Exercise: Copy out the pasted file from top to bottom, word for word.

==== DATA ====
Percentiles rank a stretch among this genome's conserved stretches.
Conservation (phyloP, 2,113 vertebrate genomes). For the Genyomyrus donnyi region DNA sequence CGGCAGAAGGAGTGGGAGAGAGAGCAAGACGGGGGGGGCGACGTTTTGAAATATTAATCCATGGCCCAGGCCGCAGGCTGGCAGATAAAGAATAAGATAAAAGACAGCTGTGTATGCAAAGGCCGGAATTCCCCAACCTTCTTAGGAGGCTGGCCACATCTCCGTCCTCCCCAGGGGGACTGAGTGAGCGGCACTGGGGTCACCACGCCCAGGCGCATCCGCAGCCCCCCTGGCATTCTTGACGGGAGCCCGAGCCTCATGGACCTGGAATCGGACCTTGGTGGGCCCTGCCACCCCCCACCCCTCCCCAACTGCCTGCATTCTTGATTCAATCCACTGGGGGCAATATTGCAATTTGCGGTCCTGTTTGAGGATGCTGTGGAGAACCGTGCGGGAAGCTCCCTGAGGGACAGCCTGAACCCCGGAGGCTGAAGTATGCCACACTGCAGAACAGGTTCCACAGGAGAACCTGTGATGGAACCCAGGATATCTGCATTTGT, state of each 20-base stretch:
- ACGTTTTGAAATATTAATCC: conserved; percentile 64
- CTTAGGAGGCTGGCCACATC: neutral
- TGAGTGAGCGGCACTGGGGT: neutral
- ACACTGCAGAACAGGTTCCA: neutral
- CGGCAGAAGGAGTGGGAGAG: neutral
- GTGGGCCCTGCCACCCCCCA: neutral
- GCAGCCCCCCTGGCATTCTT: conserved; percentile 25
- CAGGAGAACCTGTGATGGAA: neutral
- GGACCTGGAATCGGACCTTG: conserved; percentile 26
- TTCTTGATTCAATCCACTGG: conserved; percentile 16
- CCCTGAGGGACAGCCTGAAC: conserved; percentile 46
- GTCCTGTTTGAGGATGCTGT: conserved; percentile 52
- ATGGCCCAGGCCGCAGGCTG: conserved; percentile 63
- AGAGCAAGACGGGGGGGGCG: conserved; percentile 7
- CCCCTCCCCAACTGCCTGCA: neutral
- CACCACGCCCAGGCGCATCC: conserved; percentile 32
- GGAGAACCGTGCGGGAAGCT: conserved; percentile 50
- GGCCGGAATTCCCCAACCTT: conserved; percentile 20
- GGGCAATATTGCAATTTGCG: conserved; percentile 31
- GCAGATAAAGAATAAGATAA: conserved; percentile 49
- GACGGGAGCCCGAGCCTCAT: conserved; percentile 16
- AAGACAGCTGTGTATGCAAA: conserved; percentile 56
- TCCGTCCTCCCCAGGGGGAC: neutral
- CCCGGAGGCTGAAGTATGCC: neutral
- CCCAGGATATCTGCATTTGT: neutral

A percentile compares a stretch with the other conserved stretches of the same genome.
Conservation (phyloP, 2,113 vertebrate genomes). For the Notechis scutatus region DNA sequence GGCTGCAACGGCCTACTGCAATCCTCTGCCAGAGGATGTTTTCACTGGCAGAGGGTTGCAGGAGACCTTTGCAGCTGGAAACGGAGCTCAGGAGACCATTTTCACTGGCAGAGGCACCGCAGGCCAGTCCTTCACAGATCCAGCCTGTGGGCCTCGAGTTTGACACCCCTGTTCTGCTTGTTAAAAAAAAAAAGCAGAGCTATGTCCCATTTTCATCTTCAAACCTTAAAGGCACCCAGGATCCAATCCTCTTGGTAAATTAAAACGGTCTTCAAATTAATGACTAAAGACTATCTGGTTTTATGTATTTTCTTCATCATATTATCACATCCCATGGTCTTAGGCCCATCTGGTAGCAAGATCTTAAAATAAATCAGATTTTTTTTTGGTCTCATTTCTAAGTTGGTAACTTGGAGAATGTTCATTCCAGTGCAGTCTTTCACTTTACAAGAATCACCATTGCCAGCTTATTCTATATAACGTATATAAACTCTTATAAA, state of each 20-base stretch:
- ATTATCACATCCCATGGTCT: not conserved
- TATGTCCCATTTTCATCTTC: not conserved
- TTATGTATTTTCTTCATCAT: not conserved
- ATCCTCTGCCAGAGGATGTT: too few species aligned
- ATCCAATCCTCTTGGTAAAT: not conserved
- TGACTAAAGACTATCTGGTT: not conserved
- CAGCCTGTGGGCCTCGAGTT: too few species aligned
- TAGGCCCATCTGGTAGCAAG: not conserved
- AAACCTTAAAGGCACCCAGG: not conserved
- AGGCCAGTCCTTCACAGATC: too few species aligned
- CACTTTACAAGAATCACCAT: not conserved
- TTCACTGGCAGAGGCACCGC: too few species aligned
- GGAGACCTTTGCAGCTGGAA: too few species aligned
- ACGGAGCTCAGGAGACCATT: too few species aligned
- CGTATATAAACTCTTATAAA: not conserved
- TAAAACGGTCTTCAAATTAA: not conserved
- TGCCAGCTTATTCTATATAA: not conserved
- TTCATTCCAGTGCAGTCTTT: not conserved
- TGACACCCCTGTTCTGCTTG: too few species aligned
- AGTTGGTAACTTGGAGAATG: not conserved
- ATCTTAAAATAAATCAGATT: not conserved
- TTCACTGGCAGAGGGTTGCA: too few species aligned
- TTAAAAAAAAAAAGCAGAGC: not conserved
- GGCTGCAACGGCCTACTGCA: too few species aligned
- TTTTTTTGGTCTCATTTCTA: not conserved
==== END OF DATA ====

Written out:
Percentiles rank a stretch among this genome's conserved stretches.
Conservation (phyloP, 2,113 vertebrate genomes). For the Genyomyrus donnyi region DNA sequence CGGCAGAAGGAGTGGGAGAGAGAGCAAGACGGGGGGGGCGACGTTTTGAAATATTAATCCATGGCCCAGGCCGCAGGCTGGCAGATAAAGAATAAGATAAAAGACAGCTGTGTATGCAAAGGCCGGAATTCCCCAACCTTCTTAGGAGGCTGGCCACATCTCCGTCCTCCCCAGGGGGACTGAGTGAGCGGCACTGGGGTCACCACGCCCAGGCGCATCCGCAGCCCCCCTGGCATTCTTGACGGGAGCCCGAGCCTCATGGACCTGGAATCGGACCTTGGTGGGCCCTGCCACCCCCCACCCCTCCCCAACTGCCTGCATTCTTGATTCAATCCACTGGGGGCAATATTGCAATTTGCGGTCCTGTTTGAGGATGCTGTGGAGAACCGTGCGGGAAGCTCCCTGAGGGACAGCCTGAACCCCGGAGGCTGAAGTATGCCACACTGCAGAACAGGTTCCACAGGAGAACCTGTGATGGAACCCAGGATATCTGCATTTGT, state of each 20-base stretch:
- ACGTTTTGAAATATTAATCC: conserved; percentile 64
- CTTAGGAGGCTGGCCACATC: neutral
- TGAGTGAGCGGCACTGGGGT: neutral
- ACACTGCAGAACAGGTTCCA: neutral
- CGGCAGAAGGAGTGGGAGAG: neutral
- GTGGGCCCTGCCACCCCCCA: neutral
- GCAGCCCCCCTGGCATTCTT: conserved; percentile 25
- CAGGAGAACCTGTGATGGAA: neutral
- GGACCTGGAATCGGACCTTG: conserved; percentile 26
- TTCTTGATTCAATCCACTGG: conserved; percentile 16
- CCCTGAGGGACAGCCTGAAC: conserved; percentile 46
- GTCCTGTTTGAGGATGCTGT: conserved; percentile 52
- ATGGCCCAGGCCGCAGGCTG: conserved; percentile 63
- AGAGCAAGACGGGGGGGGCG: conserved; percentile 7
- CCCCTCCCCAACTGCCTGCA: neutral
- CACCACGCCCAGGCGCATCC: conserved; percentile 32
- GGAGAACCGTGCGGGAAGCT: conserved; percentile 50
- GGCCGGAATTCCCCAACCTT: conserved; percentile 20
- GGGCAATATTGCAATTTGCG: conserved; percentile 31
- GCAGATAAAGAATAAGATAA: conserved; percentile 49
- GACGGGAGCCCGAGCCTCAT: conserved; percentile 16
- AAGACAGCTGTGTATGCAAA: conserved; percentile 56
- TCCGTCCTCCCCAGGGGGAC: neutral
- CCCGGAGGCTGAAGTATGCC: neutral
- CCCAGGATATCTGCATTTGT: neutral

A percentile compares a stretch with the other conserved stretches of the same genome.
Conservation (phyloP, 2,113 vertebrate genomes). For the Notechis scutatus region DNA sequence GGCTGCAACGGCCTACTGCAATCCTCTGCCAGAGGATGTTTTCACTGGCAGAGGGTTGCAGGAGACCTTTGCAGCTGGAAACGGAGCTCAGGAGACCATTTTCACTGGCAGAGGCACCGCAGGCCAGTCCTTCACAGATCCAGCCTGTGGGCCTCGAGTTTGACACCCCTGTTCTGCTTGTTAAAAAAAAAAAGCAGAGCTATGTCCCATTTTCATCTTCAAACCTTAAAGGCACCCAGGATCCAATCCTCTTGGTAAATTAAAACGGTCTTCAAATTAATGACTAAAGACTATCTGGTTTTATGTATTTTCTTCATCATATTATCACATCCCATGGTCTTAGGCCCATCTGGTAGCAAGATCTTAAAATAAATCAGATTTTTTTTTGGTCTCATTTCTAAGTTGGTAACTTGGAGAATGTTCATTCCAGTGCAGTCTTTCACTTTACAAGAATCACCATTGCCAGCTTATTCTATATAACGTATATAAACTCTTATAAA, state of each 20-base stretch:
- ATTATCACATCCCATGGTCT: not conserved
- TATGTCCCATTTTCATCTTC: not conserved
- TTATGTATTTTCTTCATCAT: not conserved
- ATCCTCTGCCAGAGGATGTT: too few species aligned
- ATCCAATCCTCTTGGTAAAT: not conserved
- TGACTAAAGACTATCTGGTT: not conserved
- CAGCCTGTGGGCCTCGAGTT: too few species aligned
- TAGGCCCATCTGGTAGCAAG: not conserved
- AAACCTTAAAGGCACCCAGG: not conserved
- AGGCCAGTCCTTCACAGATC: too few species aligned
- CACTTTACAAGAATCACCAT: not conserved
- TTCACTGGCAGAGGCACCGC: too few species aligned
- GGAGACCTTTGCAGCTGGAA: too few species aligned
- ACGGAGCTCAGGAGACCATT: too few species aligned
- CGTATATAAACTCTTATAAA: not conserved
- TAAAACGGTCTTCAAATTAA: not conserved
- TGCCAGCTTATTCTATATAA: not conserved
- TTCATTCCAGTGCAGTCTTT: not conserved
- TGACACCCCTGTTCTGCTTG: too few species aligned
- AGTTGGTAACTTGGAGAATG: not conserved
- ATCTTAAAATAAATCAGATT: not conserved
- TTCACTGGCAGAGGGTTGCA: too few species aligned
- TTAAAAAAAAAAAGCAGAGC: not conserved
- GGCTGCAACGGCCTACTGCA: too few species aligned
- TTTTTTTGGTCTCATTTCTA: not conserved